Max Reload And The Nether Blasters


Reviewed by: Jennie Kermode

Max Reload And The Nether Blasters
"An undemanding, thoroughly entertaining romp."

It has taken mainstream society more than a generation to grasp the idea that computer gaming is a social phenomenon and a legitimately satisfying part of many people's lives. With the revamped Jumanji series leading the way, an increasing number of films have been tapping into this, often with a distinctive Eighties vibe that harks back to the brief period when they were cool before. Thanks to the involvement of genre stars including Kevin Smith, Lin Shaye and Will Wheaton, this one has secured a fairly high profile release that will bring hope to all the directors out there making small scale indie gaming films, and it has enough going on to thrill gaming fans.

Max Jenkins (Tom Plumley), known to his friends as Max Reload, is a dedicated gaming nerd who works in a gaming store with best friends Liz (Hassie Harrison) and Reggie (Joey Morgan), who occasionally look up to speak to customers when not wholly absorbed in their favourite fantasy adventure. This is something they've been stuck on for a while, repeatedly dying in the same place, with the others complaining that Max is too impulsive and not a team player. Just the kind of guy destined to be named as a Chosen One? Maybe so - given that in this film, that honour is bestowed by the bad guy.

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With a simple but well structured plot that gives each member of the gang an opportunity to show off their skills, this an undemanding, thoroughly entertaining romp. Though aimed at a teenage audience, there are plenty of references to amuse older viewers and the older characters are just as well drawn, with a particularly nice turn from Shaye as the devoted mother of an ageing nerd who has never moved out. The jokes are cheesy and occasionally there's an unfortunate bit of kicking down, though this seems to stem not so much from spite as a failure to think things through - there's no mean-spiritedness at any point. Harrison and Shaye's characters aside, women don't get much of a look in, but toxic male traits are called out nonetheless.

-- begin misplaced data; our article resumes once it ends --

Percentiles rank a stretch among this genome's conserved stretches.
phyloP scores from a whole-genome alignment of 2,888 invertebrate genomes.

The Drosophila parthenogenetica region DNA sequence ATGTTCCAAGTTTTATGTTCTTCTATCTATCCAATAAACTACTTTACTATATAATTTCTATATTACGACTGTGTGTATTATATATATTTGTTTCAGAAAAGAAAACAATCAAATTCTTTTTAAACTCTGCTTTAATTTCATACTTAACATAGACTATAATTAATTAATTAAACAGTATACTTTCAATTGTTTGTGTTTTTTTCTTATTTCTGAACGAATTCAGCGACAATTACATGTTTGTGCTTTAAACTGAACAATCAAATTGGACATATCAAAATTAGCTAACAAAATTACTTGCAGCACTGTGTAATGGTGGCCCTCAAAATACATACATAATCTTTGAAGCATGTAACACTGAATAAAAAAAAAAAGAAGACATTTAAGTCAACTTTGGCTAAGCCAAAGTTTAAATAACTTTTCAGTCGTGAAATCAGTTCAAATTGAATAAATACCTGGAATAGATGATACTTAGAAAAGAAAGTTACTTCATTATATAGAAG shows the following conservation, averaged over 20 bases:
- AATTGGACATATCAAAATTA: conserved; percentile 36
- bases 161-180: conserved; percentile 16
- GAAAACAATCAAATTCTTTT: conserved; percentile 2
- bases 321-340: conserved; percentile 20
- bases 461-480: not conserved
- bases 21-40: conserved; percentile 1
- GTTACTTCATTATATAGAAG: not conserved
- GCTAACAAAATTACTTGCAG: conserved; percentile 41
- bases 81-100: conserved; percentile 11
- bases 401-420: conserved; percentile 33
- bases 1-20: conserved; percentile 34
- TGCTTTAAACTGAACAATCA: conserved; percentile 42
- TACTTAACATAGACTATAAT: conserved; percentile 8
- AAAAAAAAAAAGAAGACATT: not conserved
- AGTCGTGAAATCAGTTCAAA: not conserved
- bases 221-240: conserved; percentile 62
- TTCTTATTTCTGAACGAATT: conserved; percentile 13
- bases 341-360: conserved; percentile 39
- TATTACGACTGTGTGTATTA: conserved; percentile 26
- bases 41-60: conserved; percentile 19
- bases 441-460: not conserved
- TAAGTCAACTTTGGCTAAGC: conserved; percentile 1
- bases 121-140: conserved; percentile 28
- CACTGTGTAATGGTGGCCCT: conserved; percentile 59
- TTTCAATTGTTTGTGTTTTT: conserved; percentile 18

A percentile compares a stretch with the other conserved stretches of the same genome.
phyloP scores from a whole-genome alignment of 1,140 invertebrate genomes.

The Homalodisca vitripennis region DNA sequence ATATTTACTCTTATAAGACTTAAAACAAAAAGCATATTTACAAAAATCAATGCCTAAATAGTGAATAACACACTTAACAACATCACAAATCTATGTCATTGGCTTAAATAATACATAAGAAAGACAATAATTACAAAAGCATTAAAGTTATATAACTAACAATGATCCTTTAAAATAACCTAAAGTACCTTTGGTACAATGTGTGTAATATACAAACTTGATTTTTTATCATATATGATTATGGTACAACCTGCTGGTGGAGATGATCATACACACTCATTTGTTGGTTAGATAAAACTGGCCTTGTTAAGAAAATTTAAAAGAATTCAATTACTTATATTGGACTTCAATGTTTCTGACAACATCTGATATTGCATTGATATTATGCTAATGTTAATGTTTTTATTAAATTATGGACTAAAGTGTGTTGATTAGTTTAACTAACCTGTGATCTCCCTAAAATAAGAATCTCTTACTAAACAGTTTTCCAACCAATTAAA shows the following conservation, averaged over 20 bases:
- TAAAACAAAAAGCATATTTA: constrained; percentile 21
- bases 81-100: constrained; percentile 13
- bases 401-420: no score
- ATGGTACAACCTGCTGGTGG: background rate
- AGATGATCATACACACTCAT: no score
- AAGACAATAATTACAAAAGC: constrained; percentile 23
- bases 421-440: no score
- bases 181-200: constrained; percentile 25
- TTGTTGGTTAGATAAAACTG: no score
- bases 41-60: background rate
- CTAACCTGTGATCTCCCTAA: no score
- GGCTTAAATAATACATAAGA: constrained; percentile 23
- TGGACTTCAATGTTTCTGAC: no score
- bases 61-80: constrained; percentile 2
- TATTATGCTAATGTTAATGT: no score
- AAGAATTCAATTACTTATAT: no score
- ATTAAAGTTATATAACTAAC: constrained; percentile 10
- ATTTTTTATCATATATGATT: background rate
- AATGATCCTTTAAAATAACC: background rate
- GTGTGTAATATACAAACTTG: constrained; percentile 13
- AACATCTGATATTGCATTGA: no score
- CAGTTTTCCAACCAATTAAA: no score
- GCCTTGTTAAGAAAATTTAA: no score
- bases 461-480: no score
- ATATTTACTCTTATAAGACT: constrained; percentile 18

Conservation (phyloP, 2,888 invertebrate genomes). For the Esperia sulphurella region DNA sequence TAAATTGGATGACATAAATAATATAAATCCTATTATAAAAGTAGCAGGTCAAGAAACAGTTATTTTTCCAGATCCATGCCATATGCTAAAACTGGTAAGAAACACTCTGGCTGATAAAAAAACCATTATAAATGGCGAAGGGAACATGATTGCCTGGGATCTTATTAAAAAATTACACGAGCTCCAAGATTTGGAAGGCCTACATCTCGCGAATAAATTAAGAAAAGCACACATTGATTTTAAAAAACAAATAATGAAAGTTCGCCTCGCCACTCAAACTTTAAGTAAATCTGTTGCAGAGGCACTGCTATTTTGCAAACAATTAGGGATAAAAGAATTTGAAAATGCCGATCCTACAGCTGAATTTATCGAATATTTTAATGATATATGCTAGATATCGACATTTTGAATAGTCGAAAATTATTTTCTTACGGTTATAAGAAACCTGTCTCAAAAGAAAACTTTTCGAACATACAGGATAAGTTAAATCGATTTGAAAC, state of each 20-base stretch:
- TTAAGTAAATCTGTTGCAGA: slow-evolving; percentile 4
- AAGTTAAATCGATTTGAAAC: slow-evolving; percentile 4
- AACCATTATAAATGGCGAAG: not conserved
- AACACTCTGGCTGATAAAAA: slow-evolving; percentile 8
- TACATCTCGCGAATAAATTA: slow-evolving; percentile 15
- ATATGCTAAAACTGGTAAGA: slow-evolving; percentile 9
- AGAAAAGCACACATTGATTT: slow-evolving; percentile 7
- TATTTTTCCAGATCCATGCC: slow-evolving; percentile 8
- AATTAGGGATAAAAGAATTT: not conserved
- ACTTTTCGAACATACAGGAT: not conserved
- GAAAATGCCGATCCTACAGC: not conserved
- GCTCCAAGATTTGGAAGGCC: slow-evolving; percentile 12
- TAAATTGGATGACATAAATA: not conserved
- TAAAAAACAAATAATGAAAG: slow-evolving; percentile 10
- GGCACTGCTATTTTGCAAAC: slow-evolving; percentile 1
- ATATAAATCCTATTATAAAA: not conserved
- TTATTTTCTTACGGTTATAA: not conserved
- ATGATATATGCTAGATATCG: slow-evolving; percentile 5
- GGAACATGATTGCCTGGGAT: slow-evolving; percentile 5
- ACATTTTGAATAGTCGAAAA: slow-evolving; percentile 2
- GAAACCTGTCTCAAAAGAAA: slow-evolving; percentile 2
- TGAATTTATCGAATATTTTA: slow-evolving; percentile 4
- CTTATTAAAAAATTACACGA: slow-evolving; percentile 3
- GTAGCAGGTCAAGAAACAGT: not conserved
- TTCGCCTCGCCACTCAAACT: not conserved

Despite the focus on Max, this is really an ensemble piece and the cast have good chemistry. Stick around at the end for outtakes which suggest this was just as much the case offscreen. There is a bit of luvvieness to it and how well you deal with this will probably depend on just how many movie quotes you can process in an hour and a half without getting distracted from the story. The effects are cheap and cheerful but work because of the way they gel with gaming tradition - from glowing eyes to ray guns. Everything fits so neatly with that formula that it's not really a spoiler to note that the ultimate showdown takes place within the gaming world itself.

On the one hand it's light entertainment; on the other, it's a family sized meal of a movie with lashings of extra cheese. Dig in.

Reviewed on: 10 Aug 2020
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Max Reload And The Nether Blasters packshot
A small town video game store clerk must go from zero to hero after accidentally unleashing the forces of evil from a cursed Colecovision game.

Director: Scott Conditt, Jeremy Tremp

Writer: Scott Conditt

Starring: Tom Plumley, Kevin Smith, Wil Wheaton, Lin Shaye, Martin Cove

Year: 2020

Runtime: 100 minutes

Country: US


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